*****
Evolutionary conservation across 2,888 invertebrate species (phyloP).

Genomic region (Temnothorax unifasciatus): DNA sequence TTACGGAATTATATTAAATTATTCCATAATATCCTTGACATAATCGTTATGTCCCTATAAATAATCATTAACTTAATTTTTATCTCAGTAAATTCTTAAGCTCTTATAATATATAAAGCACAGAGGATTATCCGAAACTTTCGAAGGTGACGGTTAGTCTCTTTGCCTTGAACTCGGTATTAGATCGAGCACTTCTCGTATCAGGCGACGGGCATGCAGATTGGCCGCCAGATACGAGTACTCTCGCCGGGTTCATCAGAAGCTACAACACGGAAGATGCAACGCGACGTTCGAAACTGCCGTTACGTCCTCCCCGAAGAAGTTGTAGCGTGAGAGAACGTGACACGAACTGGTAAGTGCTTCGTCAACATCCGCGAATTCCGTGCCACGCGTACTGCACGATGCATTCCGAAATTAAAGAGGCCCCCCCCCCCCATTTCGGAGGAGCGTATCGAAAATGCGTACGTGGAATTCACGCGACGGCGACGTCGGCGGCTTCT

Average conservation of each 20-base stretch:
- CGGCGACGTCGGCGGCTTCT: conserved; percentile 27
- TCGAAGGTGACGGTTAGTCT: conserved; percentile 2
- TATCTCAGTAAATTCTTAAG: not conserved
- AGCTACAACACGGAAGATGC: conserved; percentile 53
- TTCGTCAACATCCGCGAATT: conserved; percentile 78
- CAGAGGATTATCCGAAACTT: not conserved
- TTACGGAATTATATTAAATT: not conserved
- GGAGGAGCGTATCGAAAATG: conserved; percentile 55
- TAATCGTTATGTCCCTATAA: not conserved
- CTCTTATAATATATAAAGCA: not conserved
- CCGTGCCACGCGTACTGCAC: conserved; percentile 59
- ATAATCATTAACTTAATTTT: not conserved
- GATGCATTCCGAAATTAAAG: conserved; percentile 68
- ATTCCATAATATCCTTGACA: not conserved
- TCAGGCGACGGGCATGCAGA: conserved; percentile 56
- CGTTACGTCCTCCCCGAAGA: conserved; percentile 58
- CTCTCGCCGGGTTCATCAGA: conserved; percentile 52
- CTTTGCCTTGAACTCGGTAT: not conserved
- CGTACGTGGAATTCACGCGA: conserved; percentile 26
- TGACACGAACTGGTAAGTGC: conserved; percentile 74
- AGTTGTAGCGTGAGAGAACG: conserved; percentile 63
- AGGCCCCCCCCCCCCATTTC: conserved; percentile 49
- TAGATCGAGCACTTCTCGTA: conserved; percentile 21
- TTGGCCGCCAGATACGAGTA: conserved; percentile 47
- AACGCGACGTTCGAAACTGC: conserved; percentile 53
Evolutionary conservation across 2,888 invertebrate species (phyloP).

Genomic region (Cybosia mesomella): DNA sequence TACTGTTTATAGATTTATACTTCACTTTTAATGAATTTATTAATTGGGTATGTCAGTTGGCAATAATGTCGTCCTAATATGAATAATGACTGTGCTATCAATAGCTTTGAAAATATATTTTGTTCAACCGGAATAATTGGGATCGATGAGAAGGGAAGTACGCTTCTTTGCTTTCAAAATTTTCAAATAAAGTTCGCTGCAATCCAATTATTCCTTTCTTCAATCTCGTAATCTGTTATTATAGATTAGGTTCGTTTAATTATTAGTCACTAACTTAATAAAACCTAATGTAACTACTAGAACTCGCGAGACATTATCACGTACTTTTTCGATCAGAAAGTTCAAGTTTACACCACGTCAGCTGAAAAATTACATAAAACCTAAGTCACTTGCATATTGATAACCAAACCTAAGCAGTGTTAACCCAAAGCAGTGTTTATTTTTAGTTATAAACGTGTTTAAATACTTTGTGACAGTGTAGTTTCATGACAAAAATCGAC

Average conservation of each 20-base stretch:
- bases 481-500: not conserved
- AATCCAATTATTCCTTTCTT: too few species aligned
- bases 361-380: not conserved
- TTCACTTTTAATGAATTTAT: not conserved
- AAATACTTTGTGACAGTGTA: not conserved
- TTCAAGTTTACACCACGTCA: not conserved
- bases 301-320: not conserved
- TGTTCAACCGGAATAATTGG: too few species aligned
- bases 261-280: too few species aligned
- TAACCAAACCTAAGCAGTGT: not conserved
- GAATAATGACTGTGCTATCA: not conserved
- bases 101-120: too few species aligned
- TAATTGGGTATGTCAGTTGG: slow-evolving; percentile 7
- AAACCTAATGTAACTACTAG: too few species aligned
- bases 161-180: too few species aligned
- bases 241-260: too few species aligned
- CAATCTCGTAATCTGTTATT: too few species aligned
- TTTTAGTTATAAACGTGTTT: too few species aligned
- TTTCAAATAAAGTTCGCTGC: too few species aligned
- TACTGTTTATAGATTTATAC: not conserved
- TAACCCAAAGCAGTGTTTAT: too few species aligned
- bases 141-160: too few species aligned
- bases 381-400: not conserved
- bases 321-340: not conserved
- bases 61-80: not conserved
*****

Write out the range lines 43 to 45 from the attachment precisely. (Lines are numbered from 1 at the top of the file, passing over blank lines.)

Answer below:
- bases 101-120: too few species aligned
- TAATTGGGTATGTCAGTTGG: slow-evolving; percentile 7
- AAACCTAATGTAACTACTAG: too few species aligned